You are approached to design a logo for a single taco stand.
Picture it. Its curves, colors, the way passerby look at it. How it’s the first thing they see before being enticed into shop…
Now you’re approached to do one for a multi-store franchise.
Is there a difference?….
Check out these two taco logo designs. On the left is a logo for a single stand, and on the right is the one for famed burrito franchise Freebirds.
If you swapped both logos on to each other’s storefronts, would they still make sense?
Interested in a fast food logo of your own? NewGlue has a selection for that too!
Company Size and the Logo
One would not necessarily benefit the other.
In the above example, you see a drawing of a taco with a chili pepper for the single store logo, while you get an abstract backwards “F” logo for the large franchise. Let’s go through several reasons why these designs should stick with their respective stores.
- Big companies can afford abstract logos
- Smaller businesses need their logo to market them
- New customers don’t know what is sold inside a store
- Abstract logos have come to signal size and power
- The variety of products you sell affects the level of abstraction
Companies big and small have different logo and branding needs. Since the logo is going to be rolled out at different magnitudes, you have to wonder what is appropriate for different size companies. What brand value does the multiple store taco franchise get out of their logo, versus the single taco stand?
Big companies and abstract logos
Are you a large enough corporation that people already know what you sell? If so, thank you for stumbling upon my humble article! But really, if people already know you, your logo can be almost as abstract as you want.
Big businesses have always had the money to push an abstract logo into the customer consciousness. They inform us over time about what exactly they sell through advertising. Then once advertising has dissipated enough into the public, people take care of the rest with word of mouth. Think of our biggest companies, like Sony or Coca Cola. Does Sony’s logo look like a TV, or is Coke’s logotype bottle shaped? They don’t need to. Their logos just need to maintain a cool and memorable look. When people already are very clear about what you sell, they can begin to associate with your brand and the feeling your company gives them.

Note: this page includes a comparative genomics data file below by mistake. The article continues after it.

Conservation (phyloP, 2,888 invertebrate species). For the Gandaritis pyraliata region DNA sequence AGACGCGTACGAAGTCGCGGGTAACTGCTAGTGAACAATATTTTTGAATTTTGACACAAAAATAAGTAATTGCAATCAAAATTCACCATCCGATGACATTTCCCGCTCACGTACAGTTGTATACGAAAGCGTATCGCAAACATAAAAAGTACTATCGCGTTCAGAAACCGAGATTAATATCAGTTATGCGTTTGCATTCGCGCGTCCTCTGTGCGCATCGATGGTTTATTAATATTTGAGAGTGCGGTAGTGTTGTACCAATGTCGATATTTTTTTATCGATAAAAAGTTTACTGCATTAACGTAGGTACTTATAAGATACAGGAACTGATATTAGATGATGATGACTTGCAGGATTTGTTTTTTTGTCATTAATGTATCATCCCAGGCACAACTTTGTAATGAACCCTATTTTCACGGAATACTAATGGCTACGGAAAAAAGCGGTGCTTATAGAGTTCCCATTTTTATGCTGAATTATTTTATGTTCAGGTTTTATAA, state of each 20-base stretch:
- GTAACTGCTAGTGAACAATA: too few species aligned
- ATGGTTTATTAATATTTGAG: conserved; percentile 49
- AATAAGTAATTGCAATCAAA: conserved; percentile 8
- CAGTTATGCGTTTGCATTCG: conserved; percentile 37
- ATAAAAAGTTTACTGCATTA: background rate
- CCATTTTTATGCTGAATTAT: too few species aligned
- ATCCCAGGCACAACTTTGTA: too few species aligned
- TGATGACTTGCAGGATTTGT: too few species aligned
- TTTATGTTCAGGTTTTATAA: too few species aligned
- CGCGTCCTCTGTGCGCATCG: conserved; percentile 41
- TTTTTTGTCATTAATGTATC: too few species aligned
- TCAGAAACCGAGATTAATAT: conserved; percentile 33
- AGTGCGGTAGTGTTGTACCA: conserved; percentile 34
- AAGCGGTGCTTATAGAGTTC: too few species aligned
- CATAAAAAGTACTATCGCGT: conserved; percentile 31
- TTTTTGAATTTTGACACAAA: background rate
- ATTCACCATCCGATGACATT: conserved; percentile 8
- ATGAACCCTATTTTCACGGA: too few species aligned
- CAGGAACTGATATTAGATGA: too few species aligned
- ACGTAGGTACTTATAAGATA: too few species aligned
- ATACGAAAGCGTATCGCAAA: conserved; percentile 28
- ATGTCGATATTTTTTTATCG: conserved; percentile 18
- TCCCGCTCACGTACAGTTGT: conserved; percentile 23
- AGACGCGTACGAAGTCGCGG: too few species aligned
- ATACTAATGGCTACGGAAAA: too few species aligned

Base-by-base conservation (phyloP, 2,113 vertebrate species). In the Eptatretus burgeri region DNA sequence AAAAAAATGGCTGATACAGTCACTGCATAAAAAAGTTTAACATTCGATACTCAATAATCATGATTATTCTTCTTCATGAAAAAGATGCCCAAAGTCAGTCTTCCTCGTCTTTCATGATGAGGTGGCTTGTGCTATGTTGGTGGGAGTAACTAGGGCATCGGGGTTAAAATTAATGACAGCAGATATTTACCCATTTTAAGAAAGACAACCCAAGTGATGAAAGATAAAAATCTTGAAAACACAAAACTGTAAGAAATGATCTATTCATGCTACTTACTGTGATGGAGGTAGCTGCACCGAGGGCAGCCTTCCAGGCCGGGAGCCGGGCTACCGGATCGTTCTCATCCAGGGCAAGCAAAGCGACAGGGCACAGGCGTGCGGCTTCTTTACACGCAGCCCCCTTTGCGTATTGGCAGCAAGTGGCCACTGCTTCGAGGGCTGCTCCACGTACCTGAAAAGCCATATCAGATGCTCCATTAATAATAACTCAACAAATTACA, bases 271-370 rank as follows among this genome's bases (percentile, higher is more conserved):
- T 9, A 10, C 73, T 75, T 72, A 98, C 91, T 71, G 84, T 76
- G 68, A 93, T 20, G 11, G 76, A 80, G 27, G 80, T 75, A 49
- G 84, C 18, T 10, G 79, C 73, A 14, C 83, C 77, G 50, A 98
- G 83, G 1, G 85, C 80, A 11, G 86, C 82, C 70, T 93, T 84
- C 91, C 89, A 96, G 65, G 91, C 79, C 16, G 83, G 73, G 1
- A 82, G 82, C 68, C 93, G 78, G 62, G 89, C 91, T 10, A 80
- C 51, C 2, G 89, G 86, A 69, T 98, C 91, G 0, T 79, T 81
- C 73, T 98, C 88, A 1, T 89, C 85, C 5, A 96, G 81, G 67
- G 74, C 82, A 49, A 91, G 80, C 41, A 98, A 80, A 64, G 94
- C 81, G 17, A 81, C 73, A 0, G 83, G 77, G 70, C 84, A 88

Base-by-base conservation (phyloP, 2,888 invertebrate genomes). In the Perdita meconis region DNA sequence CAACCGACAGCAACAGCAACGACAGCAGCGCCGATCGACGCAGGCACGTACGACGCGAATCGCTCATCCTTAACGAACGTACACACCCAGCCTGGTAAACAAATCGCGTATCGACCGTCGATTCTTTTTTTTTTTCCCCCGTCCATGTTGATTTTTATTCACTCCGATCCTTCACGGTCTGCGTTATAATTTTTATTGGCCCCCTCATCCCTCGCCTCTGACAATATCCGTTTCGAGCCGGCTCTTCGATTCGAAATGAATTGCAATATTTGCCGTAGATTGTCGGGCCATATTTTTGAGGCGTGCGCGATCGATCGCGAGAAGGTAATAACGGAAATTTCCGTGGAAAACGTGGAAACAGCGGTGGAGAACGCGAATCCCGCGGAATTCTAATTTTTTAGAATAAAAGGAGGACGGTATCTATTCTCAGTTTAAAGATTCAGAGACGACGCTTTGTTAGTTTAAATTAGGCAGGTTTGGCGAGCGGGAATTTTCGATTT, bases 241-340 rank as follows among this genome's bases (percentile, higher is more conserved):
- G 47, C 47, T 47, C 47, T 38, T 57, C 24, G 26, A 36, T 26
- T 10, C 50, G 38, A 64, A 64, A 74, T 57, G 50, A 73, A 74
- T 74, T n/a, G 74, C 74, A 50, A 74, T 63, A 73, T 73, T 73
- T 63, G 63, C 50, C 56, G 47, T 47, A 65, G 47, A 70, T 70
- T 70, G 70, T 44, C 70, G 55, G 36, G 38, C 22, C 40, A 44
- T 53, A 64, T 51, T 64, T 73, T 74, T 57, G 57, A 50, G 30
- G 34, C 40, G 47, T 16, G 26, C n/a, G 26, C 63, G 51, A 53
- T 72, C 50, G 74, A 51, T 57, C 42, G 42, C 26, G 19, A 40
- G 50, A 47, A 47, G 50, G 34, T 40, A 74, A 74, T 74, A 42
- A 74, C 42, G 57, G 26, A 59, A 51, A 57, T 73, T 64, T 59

When you are a smaller business without a major advertising budget, your logo may very well need to advertise for you
In other words, when people don’t know your company already, they are spending a few seconds to determine what you are and if they’re investing any more time into browsing your product selection.
Related: Choosing the right type of logo for your business
What will be the face of your company they likely encounter for those seconds? Your logo, which is like an icon to enable instantaneous recognition, or curiosity. There are people out there who will check you out just based on your logo being cool. But most people will want to decide if you’re worth their time, and move on with their day, As a smaller business, if you don’t have the budget to push out a wide reaching advertising campaign, the weight of describing what you sell may fall on your logo. Hence why a single taco store may need a literal taco design as their logo. And they can consider it a benefit with the save on ad money!
Fresh customers may not know what is inside your store
Another reason why a smaller business may want to indicate their products directly on their storefront.
When passerby stroll by your small unknown store, if they can’t immediately look and tell whats being sold inside, they will very likely walk right past. Going inside a store is an investment for customers, of time and a potential pressure to buy. Unless you are dealing with a very open minded customer with plenty of free time, that’s just the way the customer works. Granted, a store can get so popular locally that even new customers know what’s sold inside before going in. But this wont account for newcomers or short term visitors to the locale.
In turn, abstract logos have come to symbolize power and spread
Like a self fulfilling prophecy, because very large corporations initially started the use in using abstract logos, companies that want to be huge use abstract logos.